Chapter 8 - May 29

Major's Hall

Chapter 9 - June

Summer Days

Chapter 10 - July and August

The March of the What-y'a-call-ems

Chapter 11 - September

Boarding Men

Chapter 12 - October and November

A Motive Equal to Murder

Chapter 13 - November and Early December, 1856

The Best Hope of the Nation

Afterword

Endnotes

Selected Bibliography

Index

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Customer Reviews

Average Rating 4
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Sort by: Showing all of 5 Customer Reviews
  • Anonymous

    Posted December 27, 2011

    I agree with th first peraon that it it weak on focus.

    Still though if you are looking for things related to Abraham Lincoln this is a book for you. If you are looking for a book about Lincoln himself I suggest 101 facts about Lincoln.

    Was this review helpful? Yes  No   Report this review
  • Posted February 20, 2010

    Good Detail, Weak on Focus

    The best part of this book is the rich detail about Abraham Lincoln's political life around 1856 and the life and times he experienced then. The negative part is that the title and subtitle hardly match what is inside. In fact, it is difficult to find a central theme to the book within its pages, except that it is about Lincoln in about 1856. The author tells us it is about THE Case of Lincoln? THE Case? Then, the subtitle tells us it is about adultery and murder, as if to somehow suggest, by ommission, that Lincoln is involved in both. The adultery and murder in this case is not about Lincoln, but about a family that lived in Springfield when he did. The author weaves this story in and out of seemingly unrelated information about Lincoln, except it was what he was doing at the same time. The only real link between Lincoln and this case is that he was acquaintance or relative to people involved in the legal aspects of it. It is almost like the author is searching for something new and different about Lincoln to sell and happened on this murder case and tried, in vain, to link Lincoln in some kind of meaningful way. It failed. It was also billed as the case that brought Lincoln to the public's attention. Hardly. The writing and research are good, but the book is misbilled and, after reading a dozen books about Lincoln by more known Lincoln scholars, I would say read the other first.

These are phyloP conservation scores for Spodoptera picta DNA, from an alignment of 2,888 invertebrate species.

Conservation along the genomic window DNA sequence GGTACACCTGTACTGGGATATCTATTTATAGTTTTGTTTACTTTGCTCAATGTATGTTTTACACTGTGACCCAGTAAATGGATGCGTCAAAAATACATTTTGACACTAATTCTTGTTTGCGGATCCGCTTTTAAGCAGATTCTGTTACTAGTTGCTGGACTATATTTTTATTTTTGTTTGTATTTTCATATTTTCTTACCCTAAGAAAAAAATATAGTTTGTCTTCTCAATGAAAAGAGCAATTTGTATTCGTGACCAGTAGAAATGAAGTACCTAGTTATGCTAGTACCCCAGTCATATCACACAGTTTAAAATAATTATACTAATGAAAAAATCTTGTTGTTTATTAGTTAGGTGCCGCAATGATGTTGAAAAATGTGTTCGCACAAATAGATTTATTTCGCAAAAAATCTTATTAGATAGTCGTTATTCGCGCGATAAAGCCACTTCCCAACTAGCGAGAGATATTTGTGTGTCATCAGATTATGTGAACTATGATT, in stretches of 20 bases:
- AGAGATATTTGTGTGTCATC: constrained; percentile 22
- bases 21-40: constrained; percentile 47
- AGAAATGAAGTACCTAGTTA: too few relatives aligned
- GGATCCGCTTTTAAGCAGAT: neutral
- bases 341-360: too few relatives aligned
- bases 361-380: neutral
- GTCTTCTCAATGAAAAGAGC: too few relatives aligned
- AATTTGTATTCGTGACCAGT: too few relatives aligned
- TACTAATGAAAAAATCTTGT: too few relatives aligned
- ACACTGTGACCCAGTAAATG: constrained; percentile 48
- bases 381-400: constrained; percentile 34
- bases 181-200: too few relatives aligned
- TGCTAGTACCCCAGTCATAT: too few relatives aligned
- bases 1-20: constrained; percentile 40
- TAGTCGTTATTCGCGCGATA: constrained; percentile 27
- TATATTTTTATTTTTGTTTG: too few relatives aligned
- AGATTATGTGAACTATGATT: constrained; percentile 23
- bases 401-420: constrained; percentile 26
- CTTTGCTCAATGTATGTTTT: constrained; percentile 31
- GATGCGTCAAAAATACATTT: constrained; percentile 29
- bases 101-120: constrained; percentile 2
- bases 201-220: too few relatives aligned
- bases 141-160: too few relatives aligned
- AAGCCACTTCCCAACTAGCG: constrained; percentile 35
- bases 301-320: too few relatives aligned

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  • Posted February 16, 2009

    If you like reading about President Lincoln, you will enjoy this book.

    I enjoy reading about Lincoln. The author did her homework and gave a different perspective of the man. I would recommend this book to all. It is sensative, enlighting and deals more with the man than with his relations to his family, etc.

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  • Anonymous

    Posted March 19, 2008

    Using Lincoln to Sell a Book

    Having just finished this book, I am filled with disappointment. While it purports to be a steamy tale of intrigue and murder closely involved with the life of Lincoln, the book is instead 90% boring political diatribe and 10% inadequately-reported murder mystery. The author switches subjects and locations from one paragraph to another in a dizzying display of poor writing. As for the case itself, Lincoln was only tangentially involved in the trial, and it is not until the last 40 pages or so that we get any good reading. The book is also filled with typographical errors which spellcheck could have fixed if anyone had cared enough to employ it. All in all a pathetic book.

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  • Anonymous

    Posted January 4, 2008

    Fascinating

    The Case of Abraham Lincoln is a fascinating glimpse into the political world and the criminal justice system of 1850s Illinois. In 1856 George Anderson is found murdered in his own back yard the prime suspects are Anderson's wife and nephew at the same time Abraham Lincoln is at the center of the forming of the Republican party and the rebirth of his political career. Julie M. Fenster sheds light on the two careers of Lincoln: lawyer and politican and the difficulties that Lincoln faced being both on the same time. Great details on how trails were conducted in the mid-nineteenth century and how political campigns were run.